Likewise, members of a syndicate can get information more quickly if the group is led by an arranger who has one or more prior lending relationships with a borrower. The syndicate's lead arranger, usually a bank, is the member responsible for structuring and administering the loan. Because relationship lending involves repeated interactions between a lender and a borrower, these lenders have extensive knowledge of a borrower's operations and have well-developed channels of communication with a firm's managers.
Moreover, if the syndicate's lead arranger has a good reputation then that could be a signal of its ability to obtain important information from borrowers in a timely fashion. Thus, syndicate lenders who belong to a group led by a reputable arranger can expect to receive confidential information well ahead of other stock traders.
The Speed of Price Discovery
Any investor who owns a part of a syndicated loan is entitled to receive a borrower's confidential information, and these investors are allowed to trade loans based on that knowledge. In fact, lenders are encouraged to disclose private information to the other parties in a transaction. Thus, it is likely that the dissemination of private information is what drives the changes in loan prices in the secondary loan market. It is also possible that the speed with which private information is reflected in the price of a loan depends on factors that accelerate the flow of this information to syndicate participants.
Indeed, the study finds that all four factors—financial covenants, credit risk, relationship lending and the reputation of the arranger—are associated with quicker price discovery in the secondary loan market. For loans with financial covenants, for instance, the price of such loans tends to change more quickly than the price of loans that do not include a covenant. This suggests that syndicate members—banks and non-banks alike—use confidential information that they get through financial covenants when trading loans. In particular, information from earnings-based covenants, or covenants that ensure that borrowers have enough cash flow to cover their debt, matter more than other types of covenants.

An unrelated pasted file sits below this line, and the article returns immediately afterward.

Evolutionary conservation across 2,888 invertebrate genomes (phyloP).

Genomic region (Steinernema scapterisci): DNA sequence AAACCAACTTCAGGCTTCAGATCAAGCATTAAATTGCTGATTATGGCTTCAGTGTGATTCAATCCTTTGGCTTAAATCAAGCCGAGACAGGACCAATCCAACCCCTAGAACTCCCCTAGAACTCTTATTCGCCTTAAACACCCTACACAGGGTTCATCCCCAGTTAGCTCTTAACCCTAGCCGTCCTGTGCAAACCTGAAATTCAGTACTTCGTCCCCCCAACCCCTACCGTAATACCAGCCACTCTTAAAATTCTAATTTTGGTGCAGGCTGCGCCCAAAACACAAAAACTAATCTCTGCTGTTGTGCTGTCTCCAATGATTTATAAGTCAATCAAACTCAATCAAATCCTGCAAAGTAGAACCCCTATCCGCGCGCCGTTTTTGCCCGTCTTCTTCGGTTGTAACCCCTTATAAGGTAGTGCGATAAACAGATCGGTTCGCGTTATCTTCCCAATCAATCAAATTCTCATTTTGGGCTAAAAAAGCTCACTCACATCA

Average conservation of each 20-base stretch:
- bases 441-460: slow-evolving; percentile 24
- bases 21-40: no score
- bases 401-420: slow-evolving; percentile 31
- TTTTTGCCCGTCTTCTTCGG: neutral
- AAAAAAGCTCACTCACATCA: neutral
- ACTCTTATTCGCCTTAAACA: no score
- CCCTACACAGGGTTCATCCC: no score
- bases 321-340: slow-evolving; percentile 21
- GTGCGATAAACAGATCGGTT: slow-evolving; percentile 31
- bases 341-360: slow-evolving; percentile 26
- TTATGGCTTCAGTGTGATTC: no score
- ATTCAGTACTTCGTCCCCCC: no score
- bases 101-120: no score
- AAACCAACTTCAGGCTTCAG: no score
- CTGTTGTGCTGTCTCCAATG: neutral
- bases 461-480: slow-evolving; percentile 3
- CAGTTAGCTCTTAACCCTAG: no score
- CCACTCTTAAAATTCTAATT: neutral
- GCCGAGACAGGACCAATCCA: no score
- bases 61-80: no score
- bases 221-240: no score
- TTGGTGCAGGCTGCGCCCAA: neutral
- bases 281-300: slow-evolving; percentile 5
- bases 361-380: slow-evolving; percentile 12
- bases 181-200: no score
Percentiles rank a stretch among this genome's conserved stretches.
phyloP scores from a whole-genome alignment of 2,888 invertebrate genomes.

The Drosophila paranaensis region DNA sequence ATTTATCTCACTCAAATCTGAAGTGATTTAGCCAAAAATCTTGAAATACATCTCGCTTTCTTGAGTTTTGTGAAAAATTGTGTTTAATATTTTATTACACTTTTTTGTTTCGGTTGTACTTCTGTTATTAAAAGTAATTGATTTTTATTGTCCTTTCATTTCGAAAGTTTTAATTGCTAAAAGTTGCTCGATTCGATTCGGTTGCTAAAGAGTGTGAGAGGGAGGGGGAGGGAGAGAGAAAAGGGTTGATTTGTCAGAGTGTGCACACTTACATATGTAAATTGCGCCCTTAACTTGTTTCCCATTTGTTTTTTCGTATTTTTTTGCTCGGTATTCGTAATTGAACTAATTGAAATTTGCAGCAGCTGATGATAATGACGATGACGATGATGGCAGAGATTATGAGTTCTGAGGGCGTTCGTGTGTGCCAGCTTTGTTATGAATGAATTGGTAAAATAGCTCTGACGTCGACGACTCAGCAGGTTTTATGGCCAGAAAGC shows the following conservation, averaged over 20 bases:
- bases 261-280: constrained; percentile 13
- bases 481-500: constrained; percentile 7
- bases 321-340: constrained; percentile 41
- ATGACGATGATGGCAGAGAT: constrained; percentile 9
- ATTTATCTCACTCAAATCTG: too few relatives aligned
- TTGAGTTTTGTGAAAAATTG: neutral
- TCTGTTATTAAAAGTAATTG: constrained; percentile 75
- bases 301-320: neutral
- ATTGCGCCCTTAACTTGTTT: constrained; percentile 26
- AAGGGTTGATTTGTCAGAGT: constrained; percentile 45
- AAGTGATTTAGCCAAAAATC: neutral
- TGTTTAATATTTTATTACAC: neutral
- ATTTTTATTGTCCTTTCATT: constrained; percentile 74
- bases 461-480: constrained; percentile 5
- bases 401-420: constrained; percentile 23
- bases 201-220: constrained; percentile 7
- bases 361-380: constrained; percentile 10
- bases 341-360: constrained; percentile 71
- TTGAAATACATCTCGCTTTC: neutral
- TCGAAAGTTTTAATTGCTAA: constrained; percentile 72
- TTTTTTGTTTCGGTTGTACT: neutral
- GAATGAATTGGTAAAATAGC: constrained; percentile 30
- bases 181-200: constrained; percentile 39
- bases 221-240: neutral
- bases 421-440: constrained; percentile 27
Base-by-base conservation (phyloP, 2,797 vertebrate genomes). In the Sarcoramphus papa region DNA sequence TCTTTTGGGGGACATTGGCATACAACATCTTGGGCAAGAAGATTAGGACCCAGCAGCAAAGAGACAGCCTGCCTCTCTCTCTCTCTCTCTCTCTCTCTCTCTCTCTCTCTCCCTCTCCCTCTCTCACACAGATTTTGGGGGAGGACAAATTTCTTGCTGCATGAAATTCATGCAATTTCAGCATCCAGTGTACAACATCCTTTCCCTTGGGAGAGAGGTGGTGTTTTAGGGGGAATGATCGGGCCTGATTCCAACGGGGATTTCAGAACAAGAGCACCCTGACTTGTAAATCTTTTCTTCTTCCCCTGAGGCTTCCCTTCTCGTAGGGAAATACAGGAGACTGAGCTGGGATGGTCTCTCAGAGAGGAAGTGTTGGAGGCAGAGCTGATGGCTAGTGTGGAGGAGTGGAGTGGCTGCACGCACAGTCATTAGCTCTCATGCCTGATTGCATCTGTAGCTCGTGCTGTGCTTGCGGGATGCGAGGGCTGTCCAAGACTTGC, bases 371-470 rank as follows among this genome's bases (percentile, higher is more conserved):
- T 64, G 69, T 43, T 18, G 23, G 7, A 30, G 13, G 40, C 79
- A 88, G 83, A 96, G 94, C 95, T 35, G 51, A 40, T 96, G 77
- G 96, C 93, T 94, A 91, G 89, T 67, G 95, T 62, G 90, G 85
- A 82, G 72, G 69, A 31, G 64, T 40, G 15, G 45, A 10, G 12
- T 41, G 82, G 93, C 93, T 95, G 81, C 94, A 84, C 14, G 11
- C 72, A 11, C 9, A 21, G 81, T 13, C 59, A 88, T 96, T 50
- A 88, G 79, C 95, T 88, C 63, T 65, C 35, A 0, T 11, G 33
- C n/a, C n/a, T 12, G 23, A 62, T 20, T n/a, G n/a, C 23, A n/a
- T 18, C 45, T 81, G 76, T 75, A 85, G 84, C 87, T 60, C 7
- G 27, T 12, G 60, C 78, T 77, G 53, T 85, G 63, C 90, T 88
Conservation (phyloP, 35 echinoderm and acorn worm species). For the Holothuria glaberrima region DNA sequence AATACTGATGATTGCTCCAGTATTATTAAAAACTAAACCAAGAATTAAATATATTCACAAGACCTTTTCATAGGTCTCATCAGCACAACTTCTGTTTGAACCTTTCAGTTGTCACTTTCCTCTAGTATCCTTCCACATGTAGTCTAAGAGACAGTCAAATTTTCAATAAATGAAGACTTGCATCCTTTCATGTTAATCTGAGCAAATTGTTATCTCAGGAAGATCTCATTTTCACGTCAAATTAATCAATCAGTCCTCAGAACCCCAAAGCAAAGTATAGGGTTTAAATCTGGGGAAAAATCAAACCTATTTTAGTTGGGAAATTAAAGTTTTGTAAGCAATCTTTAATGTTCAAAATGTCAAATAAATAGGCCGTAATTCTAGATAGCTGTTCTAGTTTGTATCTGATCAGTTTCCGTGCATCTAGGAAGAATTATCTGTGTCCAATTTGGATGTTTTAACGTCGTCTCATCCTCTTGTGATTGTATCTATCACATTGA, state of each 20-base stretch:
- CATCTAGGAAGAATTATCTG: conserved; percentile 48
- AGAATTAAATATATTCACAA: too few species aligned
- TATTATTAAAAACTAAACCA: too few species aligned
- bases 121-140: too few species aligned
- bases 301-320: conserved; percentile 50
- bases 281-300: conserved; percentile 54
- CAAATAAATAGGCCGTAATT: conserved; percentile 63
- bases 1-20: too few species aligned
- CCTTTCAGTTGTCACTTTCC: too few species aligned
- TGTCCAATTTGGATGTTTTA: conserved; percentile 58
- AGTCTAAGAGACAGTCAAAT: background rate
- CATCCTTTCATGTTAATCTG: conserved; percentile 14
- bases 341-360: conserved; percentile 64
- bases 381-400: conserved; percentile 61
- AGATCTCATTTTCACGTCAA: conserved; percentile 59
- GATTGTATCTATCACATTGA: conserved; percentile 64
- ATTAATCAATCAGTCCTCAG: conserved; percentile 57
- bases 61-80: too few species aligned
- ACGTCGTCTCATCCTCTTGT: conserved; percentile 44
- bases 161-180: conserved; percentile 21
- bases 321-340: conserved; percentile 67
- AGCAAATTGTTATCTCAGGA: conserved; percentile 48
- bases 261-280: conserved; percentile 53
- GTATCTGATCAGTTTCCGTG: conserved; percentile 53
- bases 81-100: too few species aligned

However, the authors find that the opposite is true in the equity market. None of these factors, except for a borrower's credit rating, are significantly related to the speed of price discovery in the stock market. For instance, a borrowing firm's stock price does not change faster when a financial covenant is written in the loan contract. Thus, it would appear that lenders do not use their inside information when trading stocks.
But when the authors restrict the analysis to the sample of firms that borrow from non-bank institutions such as hedge funds, thus excluding firms that borrow only from banks, the results change completely. When non-bank lenders are part of a syndicate group, the authors find that early dissemination of confidential information either because of financial covenants, the credit risk of the borrower, relationship lending, and the reputation of the arranger lead to faster price discovery in the equity market.
This is especially true when private information comes from firms that do not routinely give management forecasts or firms that issue relatively few press releases. Moreover, the inclusion of earnings-based covenants in a loan contract seems to give institutional lenders a significant advantage in the stock market compared with lenders who do not require earnings-based covenants.
The results give weight to concerns that institutional lenders trade illegally in the equity market, using information that is revealed to them long before the same information is announced to the public. In contrast, the authors find no evidence that Chinese walls and other procedures implemented by banks to prevent leaks between the public and private sides of the information wall are ineffective.